I recently had shoulder surgery to repair a torn rotator cuff. The surgery is seriously painful and involves weeks of rocking the must-have fashion accessory of an arm and shoulder immobilizer followed by months of rehab. While there’s a certain appeal to sitting at home for weeks binge watching Netflix and eating powerful painkillers like they were skittles, I can report it gets really old. I needed to get out of the damn apartment- to get some fresh air, a change of scenery and interaction with people. There was just one problem: being out on the street was rage inducing.
For the first six weeks after this kind of surgery it’s possible to undo the fix if you get jostled hard enough or fall down, along with pain from movement that ranges from annoying to nausea inducing. I live in the Haight Ashbury neighborhood of San Francisco, so my sidewalk consists of tourists with heads down on phones to document their trip on social media, people on bikes on sidewalks, skateboarders bombing hills, shoppers comparing vintage store hauls- you get the picture. My anger was so intense I found myself reluctant to go out – rage walking around the neighborhood was more unpleasant than being cooped up.
Though I had initial reluctance, years of practicing mindfulness has taught me that strong emotion can be an invitation to practice. Many times the strong emotion is telling us something is important. So I spent some time examining and unpacking what was going on. What I found out was pretty wild. When I felt the anger coming on, I stopped for a second and checked out what was going on in my body and thoughts. I noticed I was generating fantasies in my head about getting hurt – that the person walking backwards would walk into me, the kid on the skateboard would knock me over, the car wouldn’t stop for the stop sign and so on.
The kicker is that none of this actually was happening. I was creating an augmented reality in my head and that was making me furious. The real reality was that almost all people noticed me in a huge arm immobilizer and took appropriate care. For those who didn’t I could nudge them out of the way with my other arm or if get away from them if need be. No doubt there was still some real risk, but the anger was completely out of line with the actual situation.
Overlaying present time experience with augmented reality is a common thing for us humans. We can have imaginary arguments that we win or we get our way – we convince that person with different political sees the folly of their beliefs, where the person who cuts us off in traffic gets what’s coming to them in the form of a fireball rollover (or at least a ticket… ) This is our mind using it’s creativity and imagination to help manage our aversion to whatever reality has dished up for us. This can feel pretty good. Conveniently, in my augmented reality, I’m always right, strong and smart and the person I’m pissed off at is wrong. The downside of overlaying augmented reality is that we suffer because our stories frequently diverge from reality and we’re caught up in our fantasies, frequently isolated and afraid.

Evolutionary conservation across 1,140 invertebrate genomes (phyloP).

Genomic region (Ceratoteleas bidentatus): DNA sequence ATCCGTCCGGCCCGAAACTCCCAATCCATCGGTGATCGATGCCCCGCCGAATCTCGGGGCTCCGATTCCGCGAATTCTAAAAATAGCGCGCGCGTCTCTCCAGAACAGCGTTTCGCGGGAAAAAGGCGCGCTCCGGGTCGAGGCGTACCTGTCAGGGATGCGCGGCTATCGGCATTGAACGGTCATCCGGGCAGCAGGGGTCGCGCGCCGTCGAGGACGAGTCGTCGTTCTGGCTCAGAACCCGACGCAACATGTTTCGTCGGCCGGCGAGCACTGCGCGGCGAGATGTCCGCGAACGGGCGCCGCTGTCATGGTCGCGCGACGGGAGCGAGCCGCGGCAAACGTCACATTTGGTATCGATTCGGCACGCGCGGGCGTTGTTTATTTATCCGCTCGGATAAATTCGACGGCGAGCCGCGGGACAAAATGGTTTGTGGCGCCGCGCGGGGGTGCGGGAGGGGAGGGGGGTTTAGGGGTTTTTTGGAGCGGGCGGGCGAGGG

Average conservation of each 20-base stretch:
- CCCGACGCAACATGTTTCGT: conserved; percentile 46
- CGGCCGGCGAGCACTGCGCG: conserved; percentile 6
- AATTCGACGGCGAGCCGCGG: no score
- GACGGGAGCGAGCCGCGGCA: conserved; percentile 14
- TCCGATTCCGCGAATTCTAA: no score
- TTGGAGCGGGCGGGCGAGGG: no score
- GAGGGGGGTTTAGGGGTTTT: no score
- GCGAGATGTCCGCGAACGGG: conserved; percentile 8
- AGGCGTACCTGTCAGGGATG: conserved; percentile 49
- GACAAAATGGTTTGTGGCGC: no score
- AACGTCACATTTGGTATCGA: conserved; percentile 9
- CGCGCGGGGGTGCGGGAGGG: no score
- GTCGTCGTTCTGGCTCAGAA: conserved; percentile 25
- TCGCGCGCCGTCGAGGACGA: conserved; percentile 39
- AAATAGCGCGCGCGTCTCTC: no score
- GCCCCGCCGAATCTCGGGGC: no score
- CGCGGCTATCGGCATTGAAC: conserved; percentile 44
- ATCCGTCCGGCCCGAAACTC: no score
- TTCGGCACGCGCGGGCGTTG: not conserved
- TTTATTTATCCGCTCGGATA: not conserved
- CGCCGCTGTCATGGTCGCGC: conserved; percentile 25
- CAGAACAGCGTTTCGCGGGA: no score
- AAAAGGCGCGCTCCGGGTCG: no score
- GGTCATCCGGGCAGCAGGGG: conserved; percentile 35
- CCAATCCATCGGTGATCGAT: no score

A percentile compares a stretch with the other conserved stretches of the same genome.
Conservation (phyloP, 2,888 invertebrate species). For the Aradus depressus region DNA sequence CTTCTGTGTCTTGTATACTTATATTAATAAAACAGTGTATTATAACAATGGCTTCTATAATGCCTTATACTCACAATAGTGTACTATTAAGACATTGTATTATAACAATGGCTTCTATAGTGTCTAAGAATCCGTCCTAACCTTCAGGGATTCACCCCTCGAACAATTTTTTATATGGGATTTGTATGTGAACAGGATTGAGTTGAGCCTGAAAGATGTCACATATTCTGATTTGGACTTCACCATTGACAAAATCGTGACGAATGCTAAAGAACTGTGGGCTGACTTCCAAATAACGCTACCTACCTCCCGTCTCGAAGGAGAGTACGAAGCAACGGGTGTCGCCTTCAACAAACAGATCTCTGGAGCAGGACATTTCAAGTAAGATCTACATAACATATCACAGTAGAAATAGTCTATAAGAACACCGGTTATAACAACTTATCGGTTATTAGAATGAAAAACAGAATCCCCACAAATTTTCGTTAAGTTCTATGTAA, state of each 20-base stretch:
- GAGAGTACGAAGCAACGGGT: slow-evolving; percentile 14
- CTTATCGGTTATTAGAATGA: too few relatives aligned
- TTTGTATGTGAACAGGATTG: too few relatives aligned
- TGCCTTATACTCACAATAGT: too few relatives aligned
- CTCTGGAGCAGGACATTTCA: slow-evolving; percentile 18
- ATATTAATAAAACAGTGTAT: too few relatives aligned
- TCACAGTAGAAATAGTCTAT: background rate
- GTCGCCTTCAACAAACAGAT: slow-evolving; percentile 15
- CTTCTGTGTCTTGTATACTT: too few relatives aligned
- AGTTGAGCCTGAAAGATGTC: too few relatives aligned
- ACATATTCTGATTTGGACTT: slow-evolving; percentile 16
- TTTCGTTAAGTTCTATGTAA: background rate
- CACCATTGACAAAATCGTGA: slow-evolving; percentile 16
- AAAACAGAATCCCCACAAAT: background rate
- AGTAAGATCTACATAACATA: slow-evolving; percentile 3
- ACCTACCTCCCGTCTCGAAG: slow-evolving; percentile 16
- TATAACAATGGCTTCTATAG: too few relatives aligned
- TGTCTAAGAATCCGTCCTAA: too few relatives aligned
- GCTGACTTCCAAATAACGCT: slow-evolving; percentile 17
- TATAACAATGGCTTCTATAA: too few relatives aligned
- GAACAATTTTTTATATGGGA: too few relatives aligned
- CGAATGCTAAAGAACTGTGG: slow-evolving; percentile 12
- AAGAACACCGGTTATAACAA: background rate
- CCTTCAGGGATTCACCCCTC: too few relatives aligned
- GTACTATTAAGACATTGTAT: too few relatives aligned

When I slowed things down and got curious about the mental talk, body sensation and internal images around going outside, I found that before the augmented reality anger there was fear and aversion about being vulnerable. I’m OK with anger in a way I am not with vulnerability. Digging into vulnerability make me realize in a way I had never felt before how women walking alone at night, disabled people on transit, gay couples holding hands, black people around cops or trans people just being in the world can feel – a vulnerability just for being out in public. This deep empathy felt like thunder, opening a degree of understanding about other people that had not been anywhere as deep previously. Though it came with some guilt and sadness about not operating without this deep level of empathy for a long time, on the whole it was deeply empowering in both cultivating an ability to not create my own augmented reality anger machine, but also in the sense of connection and solidarity with people with different backgrounds and experience. This is a combination that equips you to meet life’s difficulties with strength, grace, connection and compassion.
Plus, I was able to get out of the apartment.
Bill is the Superintendent of Well-Being at Google. His team’s mission is to help Googlers live and work in sustainable ways that allow them to be their most effective and happy selves, as individuals and as an organization. And ultimately create a better world.
Before embarking on a career in the intersection of individual and organizational well-being, Bill was responsible for worldwide production engineering as the Senior Manager of the web search infrastructure and logging teams and then as the Site Reliability Engineering lead for Gmail, Chrome and Google Apps.
Outside of work, Bill is vice-chair of Veteran’s PATH, a nonprofit teaching mindfulness to veterans, an advisor to several for-profit and non-profit organizations and a dharma teacher in training with Against the Stream Buddhist Meditation Society.